Yes, I owned and work on aircraft–clean grounding is paramount. I’ll look at it–problem is so hot here and those darn monsoons! When I get money, I will put a new 351W in her. The valves were done at 125,000 so has 79,000 since—It burns zero oil. My problems started when I took it to Ammco to overhaul the transmission—Those jokers can’t find their rear end with both hands and a map! —I found a good mechanic who said I had timing chain stretch-he didn’t charge me anything as he changed the timing to match the stretch—What a difference! The car had zero pep–and it took care of a lot of issues----I had previously taken it to Firestone—they screwed things up and when I complained they said leave and never come back! Ha! Live and learn as they say, I spent thousands of dollars there and the mechanic who did a lot of things to it–like complete A/C, drive train, etc–did a great job–but—he left- She is a classic and insulted me calling it an old car! ----- The owner had the personality of a roof shingle! I don’t need people like that in my life at 83 years old-------I’ll keep in touch!

2022 - 1973 = 49 years. Due to Covid complications, 49 year old truck is currently my sole source of transportation. So hoping the old-technology points keep on working … lol …

One thing going in my favor, diagnosing and fixing points a pretty simple job. I did it in the hardware store parking lot, using inexpensive tools I purchased at the hardware store.

Of course, drum brakes all round … lol …

The 351 is a great engine. Relatives had a Galaxy 500 w/ that engine, one day out the middle of Colorado mountain nowhere the water pump failed, barely get to the next very small town, 8 pm, night, winter, snow, cold, gas station closed. Somebody noticed me knocking on gas station door, they called town fix-it guy, he came over, said “good news, it’s a Windsor, my buddy has a Windsor pump, sure, I can fix it, no problem”.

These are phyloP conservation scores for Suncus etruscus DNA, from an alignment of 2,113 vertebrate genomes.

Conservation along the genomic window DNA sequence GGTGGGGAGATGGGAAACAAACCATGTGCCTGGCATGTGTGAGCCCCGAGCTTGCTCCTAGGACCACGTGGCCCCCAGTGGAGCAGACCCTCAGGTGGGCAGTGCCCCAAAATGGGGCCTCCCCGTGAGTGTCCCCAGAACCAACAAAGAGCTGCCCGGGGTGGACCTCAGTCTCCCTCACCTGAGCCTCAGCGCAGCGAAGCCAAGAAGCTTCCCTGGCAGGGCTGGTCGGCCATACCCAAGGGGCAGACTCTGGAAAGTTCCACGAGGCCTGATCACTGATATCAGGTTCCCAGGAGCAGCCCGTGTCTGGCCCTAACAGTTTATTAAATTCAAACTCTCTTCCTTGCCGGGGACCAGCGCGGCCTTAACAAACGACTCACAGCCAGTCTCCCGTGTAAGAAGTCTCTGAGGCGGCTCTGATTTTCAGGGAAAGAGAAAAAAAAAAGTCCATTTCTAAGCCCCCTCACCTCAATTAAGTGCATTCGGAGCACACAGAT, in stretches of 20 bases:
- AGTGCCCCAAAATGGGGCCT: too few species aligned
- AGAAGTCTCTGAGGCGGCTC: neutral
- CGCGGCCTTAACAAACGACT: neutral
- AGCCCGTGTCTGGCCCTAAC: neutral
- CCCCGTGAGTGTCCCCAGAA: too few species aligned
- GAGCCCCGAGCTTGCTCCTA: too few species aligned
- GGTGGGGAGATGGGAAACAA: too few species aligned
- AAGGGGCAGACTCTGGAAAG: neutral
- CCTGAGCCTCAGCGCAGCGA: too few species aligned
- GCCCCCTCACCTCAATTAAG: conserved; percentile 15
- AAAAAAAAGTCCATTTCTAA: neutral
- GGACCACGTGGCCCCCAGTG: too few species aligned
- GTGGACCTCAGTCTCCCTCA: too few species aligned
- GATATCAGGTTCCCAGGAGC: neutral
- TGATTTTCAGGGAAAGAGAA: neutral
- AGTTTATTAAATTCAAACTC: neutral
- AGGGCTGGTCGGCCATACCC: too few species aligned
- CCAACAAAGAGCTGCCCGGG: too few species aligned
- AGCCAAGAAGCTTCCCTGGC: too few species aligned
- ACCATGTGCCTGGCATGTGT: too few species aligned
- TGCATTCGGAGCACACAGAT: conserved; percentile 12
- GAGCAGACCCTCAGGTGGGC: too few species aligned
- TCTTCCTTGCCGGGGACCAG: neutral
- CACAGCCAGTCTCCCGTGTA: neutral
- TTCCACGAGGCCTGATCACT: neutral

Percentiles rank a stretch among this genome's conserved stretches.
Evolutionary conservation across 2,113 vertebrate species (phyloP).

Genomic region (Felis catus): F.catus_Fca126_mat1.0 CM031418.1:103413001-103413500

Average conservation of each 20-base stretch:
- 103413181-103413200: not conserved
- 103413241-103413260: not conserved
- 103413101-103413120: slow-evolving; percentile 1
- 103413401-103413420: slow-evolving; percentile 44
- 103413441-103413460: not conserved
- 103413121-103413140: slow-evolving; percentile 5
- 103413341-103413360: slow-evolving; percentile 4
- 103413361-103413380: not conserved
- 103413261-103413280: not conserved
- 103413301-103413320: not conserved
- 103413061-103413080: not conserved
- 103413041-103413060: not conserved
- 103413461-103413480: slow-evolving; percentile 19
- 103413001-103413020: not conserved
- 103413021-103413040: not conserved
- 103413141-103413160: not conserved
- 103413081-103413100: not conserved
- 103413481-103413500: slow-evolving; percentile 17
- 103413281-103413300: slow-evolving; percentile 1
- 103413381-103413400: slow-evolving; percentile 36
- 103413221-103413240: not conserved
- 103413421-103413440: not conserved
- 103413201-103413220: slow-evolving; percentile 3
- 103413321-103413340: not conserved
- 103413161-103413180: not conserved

Makes sense. Timing chain slop retards spark timing. Chains don’t actually stretch, instead the chain’s roller pins elongate the holes in the side plate. This sort of wear can’t be totally prevented, but is minimized with frequent oil and filter changes.

I’m a younger geezer. Some years ago I had to take the car for an emissions test, always used the same test shop, b/c if it just needs a little tuning then a re-test, they provide the second test for free. My car needed the second test on this occasion, but tech says “free? no, it’s another $80”. I pointed to the big sign on the side of the shop wall, been there for years, “Second test free”. Tech tears the sign off the wall and throws it in the trash … lol …

Really though points are just fine, thing about them is the work and if they don’t its easy to get them going again. I had a Camaro many years ago and it had points and I tell you what when the timing was set with a fresh set of points and that dwell was dialed in that engine would sing and I mean sing. And that car had reliable, trouble free front drums!